With just one game remaining in the season, the Sacramento Kings are at the center of playoff implications for the bottom of the Western Conference playoff race. Unfortunately, it's only to decide if the Houston Rockets or Utah Jazz become the 8th seed and not themselves, as the Kings are locked into a bottom 10 record for the umpteenth year in a row.
This should have been the year the Kings were able to break through. The West hasn't been this wide open in over a decade. Injuries ravaged certain teams and others (like the Rockets) fell off from the previous year.
This final game could have really mattered for the Kings. They only needed to win 7 more games for that spot to be in play. I'm sure there were at least 7 games the Kings let get away from them. Let's go through the schedule in order (clicking on a game will take you to the box score of that game from basketball-reference):
The Kings were up by 17 points heading into the fourth quarter. Kemba Walker exploded for 21 points in the quarter and nearly won the game in regulation before Rudy Gay tied up and sent it to overtime. By then it was too late, as Charlotte had all the momentum.
It's hard to say any game against a team as good as the Thunder was one the Kings needed to win, but the Kings were up by 6 points with 2:32 left in the game. They ended up not scoring the remainder of the game.
No Cousins for the Kings in this game, but everyone else was healthy. Likely Rookie of the Year Karl-Anthony Towns was held to just 7 points. Minnesota got to the line more and got more second chances.
Washington was dealing with so many injuries at the time that they only were able to field 8 guys all game and in reality only played 7 (DeJuan Blair played for less than a minute). The Kings on the other hand were at full strength. Marcin Gortat would go on to score 27 points on 12-19 shooting and Garrett Temple added 23. Everyone on the Wizards (aside from Blair) scored in double figures except rookie Kelly Oubre who scored 8.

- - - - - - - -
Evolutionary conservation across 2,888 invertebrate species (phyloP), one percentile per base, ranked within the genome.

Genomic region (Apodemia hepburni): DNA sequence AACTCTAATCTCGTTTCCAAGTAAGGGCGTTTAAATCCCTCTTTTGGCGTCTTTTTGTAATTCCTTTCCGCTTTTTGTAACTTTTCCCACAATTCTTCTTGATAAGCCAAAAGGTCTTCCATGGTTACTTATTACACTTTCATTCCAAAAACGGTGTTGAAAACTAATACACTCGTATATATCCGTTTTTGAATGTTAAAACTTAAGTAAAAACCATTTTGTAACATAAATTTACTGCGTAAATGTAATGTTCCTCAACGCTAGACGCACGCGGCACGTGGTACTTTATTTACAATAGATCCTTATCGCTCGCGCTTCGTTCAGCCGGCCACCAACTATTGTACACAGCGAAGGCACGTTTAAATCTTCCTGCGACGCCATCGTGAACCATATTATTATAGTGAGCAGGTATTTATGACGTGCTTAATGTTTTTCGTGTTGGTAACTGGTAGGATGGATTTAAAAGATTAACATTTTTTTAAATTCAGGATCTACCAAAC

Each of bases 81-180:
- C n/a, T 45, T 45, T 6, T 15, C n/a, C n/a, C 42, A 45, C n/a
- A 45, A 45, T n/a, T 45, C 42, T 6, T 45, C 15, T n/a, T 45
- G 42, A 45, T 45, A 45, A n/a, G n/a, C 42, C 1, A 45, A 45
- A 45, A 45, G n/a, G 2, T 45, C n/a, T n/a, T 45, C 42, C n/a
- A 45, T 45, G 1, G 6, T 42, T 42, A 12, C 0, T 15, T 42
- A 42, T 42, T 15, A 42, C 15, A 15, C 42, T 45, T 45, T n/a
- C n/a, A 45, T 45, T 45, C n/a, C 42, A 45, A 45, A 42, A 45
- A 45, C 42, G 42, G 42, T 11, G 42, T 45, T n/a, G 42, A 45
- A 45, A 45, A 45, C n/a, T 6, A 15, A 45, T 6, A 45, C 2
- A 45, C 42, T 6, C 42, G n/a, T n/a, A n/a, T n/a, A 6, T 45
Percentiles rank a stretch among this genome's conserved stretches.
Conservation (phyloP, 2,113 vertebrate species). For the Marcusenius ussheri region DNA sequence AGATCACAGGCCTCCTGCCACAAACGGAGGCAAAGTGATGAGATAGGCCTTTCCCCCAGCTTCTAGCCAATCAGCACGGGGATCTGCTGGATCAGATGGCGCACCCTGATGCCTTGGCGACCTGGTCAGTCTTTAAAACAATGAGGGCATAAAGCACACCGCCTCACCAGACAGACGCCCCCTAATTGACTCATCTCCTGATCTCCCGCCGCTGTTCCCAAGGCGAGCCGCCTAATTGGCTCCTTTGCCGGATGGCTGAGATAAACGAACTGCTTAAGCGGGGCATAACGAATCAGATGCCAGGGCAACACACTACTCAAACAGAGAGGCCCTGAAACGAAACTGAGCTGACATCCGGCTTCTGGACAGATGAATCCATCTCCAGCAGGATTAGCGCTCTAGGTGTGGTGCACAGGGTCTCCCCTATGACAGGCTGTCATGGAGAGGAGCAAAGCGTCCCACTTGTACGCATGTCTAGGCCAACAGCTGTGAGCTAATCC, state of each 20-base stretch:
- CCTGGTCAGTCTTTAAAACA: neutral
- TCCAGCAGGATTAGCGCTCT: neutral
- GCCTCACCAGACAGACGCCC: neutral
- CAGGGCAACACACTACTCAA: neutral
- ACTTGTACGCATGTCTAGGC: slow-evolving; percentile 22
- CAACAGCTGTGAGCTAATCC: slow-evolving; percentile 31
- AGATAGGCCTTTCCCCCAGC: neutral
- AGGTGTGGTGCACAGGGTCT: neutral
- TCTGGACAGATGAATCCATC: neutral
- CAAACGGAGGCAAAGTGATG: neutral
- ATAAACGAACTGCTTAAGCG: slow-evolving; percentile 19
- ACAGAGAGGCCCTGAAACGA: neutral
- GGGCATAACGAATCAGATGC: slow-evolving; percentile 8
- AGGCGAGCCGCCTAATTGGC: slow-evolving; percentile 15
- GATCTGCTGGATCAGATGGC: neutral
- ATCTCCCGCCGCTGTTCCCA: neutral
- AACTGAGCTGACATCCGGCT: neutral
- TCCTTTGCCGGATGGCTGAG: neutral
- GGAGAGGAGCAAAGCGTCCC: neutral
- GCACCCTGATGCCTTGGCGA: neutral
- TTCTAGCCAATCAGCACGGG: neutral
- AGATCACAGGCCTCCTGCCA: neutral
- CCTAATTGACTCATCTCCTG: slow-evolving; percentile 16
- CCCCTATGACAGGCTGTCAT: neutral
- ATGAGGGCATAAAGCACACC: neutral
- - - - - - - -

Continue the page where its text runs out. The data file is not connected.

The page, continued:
It's clear the Trail Blazers are a better team than many gave them credit for at the beginning of the season, but this was a golden opportunity for the Kings to beat a Portland team without Damian Lillard. Cousins had 36 points but his supporting cast failed him; Rudy Gay had a stinker of a game with 7 points on an abysmal 2 of 12 from the field and Sacramento's bench was outscored 42 to 23. To make matters worse, the Kings only scored 14 points in the deciding fourth quarter.
There's not much to say here. The 76ers currently have 10 wins. They currently have 3 road wins. The Kings absolutely blew this one.
Shit, I'm not even in 2016 yet and I'm already almost at 7...
How do you lose a game up 7 with 1:20 left in double overtime? This is how:
Let's keep going for fun.
Even more heartbreaking of a loss than the one in Dallas, this is the game that I think sent the Kings season into a tailspin. DeMarcus Cousins scored an arena record 56 points, but the Kings couldn't seal the deal and the Hornets kept hitting three after three (they finished 20 of 44 from beyond the arc compared to 7 of 23 for Sacramento). Troy Daniels hit 8 of 11 threes on the night including this ridiculous game winner.
The Pelicans definitely had Sacramento's number this season, but this was the Kings best opportunity. New Orleans was without Anthony Davis, Tyreke Evans, and Eric Gordon. The Pelicans instead got off to a hot start, particularly Ryan Anderson, who scored 30 of his 36 points in the first half alone. The Kings never recovered.
Giving up 26 points to Brook Lopez and 27 points to Joe Johnson? Understandable. 23 points to Bojan Bogdanovic? A little less so. 17 points for Donald Sloan? Come on now.
After this point in the season it gets much less clear. The Kings did go on to lose to the Timberwolves and Pelicans a combined four more times after this though, both teams who will end up with worse records. What is clear is that the Kings bungled multiple opportunities to win games and be in playoff contention. Instead they'll be on the outside looking in... again.